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Mario Bava ) Planet of the Vampires

Mario Bava‘s Planet of the Vampires (aka Terrore nello spazio, literally ‘Terror to Space’) is a campy, visual feast of 60’s Italian cinema. Released in 1965, Bava’s inventive tale of interstellar terror is said to have influenced Ridley Scott’s later masterpiece Alien.  The plots harbor some similarities: the crew of two spaceships, the Gallia and the Argo, find themselves stranded on an alien planet and are soon victimized by the world’s spectral inhabitants…but the inspiration seems to be more visual than anything else.

Bava was nothing if not adept at using his limited resources to good effect. It’s easy to dismiss the visuals as dated and silly, but frankly from a design perspective they’re superb. The crew’s uniforms – all black leather with raised collars and yellow striping look cool if not entirely functional. Without the funds for optical effects, all of Bava’s shots had to be composited in-camera and numerous camera and set-design tricks were devised to make the sets look larger than they actually were. Assisted by cinematographer and camera operator Antonio Rinaldi (who a few years later would work with Bava on the Danger: Diabolik) Bava bathed his sets in gorgeous hues of green and purple, providing an effective otherworldly ambiance.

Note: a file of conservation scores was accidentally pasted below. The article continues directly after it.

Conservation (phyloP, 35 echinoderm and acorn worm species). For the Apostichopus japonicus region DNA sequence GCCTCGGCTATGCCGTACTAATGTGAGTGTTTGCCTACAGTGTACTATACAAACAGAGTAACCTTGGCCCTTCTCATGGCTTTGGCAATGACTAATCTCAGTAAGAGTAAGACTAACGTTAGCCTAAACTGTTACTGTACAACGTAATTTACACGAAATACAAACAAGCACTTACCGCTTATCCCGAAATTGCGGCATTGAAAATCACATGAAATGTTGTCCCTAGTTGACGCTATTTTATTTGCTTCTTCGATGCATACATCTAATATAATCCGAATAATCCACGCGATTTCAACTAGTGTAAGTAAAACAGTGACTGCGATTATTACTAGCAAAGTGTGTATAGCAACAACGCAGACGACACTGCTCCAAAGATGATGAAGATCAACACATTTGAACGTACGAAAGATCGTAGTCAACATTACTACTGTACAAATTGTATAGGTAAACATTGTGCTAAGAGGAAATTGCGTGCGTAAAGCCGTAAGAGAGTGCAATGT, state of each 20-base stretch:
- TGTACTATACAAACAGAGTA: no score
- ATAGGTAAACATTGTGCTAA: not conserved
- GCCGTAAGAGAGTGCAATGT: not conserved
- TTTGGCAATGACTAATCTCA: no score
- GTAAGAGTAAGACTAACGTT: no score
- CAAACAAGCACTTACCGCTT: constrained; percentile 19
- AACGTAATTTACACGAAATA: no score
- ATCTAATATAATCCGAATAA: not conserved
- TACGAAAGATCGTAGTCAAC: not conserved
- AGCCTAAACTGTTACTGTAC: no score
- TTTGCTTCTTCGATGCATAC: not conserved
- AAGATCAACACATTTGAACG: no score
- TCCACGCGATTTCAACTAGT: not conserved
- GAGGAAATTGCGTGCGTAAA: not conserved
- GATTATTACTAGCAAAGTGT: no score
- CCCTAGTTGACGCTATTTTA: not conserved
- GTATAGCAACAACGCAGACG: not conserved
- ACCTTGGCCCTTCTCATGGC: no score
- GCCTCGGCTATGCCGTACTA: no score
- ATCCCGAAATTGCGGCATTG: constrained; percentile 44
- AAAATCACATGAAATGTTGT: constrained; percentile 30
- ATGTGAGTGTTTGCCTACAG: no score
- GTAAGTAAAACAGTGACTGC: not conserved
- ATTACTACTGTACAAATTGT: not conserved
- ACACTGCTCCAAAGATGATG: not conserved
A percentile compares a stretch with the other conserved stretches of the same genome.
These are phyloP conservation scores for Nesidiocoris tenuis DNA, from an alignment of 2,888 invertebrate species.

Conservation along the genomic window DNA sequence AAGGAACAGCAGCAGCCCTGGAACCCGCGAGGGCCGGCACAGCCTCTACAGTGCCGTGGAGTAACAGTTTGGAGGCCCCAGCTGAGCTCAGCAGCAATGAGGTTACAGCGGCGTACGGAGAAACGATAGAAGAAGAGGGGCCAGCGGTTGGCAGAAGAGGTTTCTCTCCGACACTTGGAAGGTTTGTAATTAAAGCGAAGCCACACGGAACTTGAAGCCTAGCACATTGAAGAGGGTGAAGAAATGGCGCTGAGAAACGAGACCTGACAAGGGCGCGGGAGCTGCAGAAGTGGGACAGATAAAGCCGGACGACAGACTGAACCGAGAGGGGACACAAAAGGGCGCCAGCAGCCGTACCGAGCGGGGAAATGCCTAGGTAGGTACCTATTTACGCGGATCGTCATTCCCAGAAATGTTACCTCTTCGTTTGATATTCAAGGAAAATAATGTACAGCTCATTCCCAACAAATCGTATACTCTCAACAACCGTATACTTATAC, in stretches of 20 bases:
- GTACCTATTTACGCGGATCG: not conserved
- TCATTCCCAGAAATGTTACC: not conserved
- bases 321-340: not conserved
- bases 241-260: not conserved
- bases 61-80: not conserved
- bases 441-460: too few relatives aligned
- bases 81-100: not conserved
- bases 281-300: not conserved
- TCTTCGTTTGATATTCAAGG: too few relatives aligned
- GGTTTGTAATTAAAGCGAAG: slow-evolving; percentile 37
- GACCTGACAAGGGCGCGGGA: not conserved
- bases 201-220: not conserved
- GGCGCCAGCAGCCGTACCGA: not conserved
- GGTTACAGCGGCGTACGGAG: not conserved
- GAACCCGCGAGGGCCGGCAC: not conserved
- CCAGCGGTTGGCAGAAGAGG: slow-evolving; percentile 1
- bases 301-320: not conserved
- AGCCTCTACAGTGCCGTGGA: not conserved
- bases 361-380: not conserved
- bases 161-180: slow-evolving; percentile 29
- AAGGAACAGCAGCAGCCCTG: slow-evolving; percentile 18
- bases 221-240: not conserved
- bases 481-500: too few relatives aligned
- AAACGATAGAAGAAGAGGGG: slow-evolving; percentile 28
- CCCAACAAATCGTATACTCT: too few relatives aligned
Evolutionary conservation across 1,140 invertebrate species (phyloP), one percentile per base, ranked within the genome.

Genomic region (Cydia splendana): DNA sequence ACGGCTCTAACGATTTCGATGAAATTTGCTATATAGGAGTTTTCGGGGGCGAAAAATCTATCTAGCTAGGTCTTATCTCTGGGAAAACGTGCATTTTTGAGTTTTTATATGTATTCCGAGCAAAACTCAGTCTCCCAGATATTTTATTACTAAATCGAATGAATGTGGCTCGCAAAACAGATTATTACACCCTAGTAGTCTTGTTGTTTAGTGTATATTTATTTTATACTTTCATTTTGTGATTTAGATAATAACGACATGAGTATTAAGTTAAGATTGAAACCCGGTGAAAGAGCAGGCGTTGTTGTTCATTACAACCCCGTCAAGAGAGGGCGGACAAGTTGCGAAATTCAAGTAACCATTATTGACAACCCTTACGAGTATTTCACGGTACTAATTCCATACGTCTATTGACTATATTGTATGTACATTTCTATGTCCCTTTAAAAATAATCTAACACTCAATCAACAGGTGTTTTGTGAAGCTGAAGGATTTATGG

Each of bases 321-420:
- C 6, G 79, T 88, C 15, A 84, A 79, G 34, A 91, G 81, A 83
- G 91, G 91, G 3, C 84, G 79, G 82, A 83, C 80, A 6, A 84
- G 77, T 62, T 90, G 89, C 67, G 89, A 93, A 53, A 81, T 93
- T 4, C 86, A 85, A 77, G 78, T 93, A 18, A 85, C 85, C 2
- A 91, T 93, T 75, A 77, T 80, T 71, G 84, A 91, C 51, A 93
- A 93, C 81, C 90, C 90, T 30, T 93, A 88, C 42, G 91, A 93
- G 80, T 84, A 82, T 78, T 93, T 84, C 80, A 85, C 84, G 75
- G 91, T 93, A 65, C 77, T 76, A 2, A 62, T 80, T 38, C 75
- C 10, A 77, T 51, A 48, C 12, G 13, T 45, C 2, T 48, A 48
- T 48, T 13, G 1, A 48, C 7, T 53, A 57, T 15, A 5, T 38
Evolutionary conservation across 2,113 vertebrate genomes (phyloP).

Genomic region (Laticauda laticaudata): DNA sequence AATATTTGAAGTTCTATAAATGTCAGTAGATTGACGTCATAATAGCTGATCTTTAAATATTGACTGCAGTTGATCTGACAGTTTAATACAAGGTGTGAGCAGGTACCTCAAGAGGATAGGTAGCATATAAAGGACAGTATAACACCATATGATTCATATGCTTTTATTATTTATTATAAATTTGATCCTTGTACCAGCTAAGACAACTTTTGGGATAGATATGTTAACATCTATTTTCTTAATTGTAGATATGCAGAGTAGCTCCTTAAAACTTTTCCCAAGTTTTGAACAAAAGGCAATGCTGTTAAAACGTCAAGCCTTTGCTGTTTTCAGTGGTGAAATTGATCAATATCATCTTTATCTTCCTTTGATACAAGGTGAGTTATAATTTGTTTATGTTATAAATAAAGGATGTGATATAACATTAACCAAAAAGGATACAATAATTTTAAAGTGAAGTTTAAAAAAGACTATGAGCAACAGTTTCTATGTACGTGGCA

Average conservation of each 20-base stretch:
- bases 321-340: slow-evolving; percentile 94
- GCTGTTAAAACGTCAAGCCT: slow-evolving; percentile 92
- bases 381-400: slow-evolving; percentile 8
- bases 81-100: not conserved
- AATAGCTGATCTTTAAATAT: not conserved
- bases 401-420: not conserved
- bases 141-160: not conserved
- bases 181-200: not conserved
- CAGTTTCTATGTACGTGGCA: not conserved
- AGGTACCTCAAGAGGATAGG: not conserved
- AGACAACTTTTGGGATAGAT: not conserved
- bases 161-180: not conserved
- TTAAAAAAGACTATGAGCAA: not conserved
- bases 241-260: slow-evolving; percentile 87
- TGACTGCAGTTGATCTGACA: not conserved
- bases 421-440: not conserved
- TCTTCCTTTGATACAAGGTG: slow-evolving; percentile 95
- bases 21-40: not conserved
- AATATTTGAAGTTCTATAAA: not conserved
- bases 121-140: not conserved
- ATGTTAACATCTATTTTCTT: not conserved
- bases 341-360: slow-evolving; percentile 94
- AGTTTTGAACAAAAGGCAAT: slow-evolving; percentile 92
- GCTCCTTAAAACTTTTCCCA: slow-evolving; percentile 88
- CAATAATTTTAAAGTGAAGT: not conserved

It’s especially interesting to watch this film in light of Ridley Scott’s subsequent foray into the Alien universe Prometheus, as the giant Aureans are noteworthy to consider alongside Scott’s Space Jockey / Engineers. One can’t point a finger and say Scott lifted it from Bava, but the contextual similarities will make you nod knowingly more than once.

Link: Planet of the Vampires (Wikipedia entry)


2 responses to “Mario Bava ) Planet of the Vampires

  1. Thanks- that was quite cool and not something I’d seen or heard of. You’re right about the uniforms- really striking for their minimalism.

    • Alex Mayo ⋅

      Yeah – is it just me or do they look a lot like the uniform designs in Bryan Singer’s X-Men? I doubt there’s a direct influence, but it looks like there’s some common DNA floating around in there…

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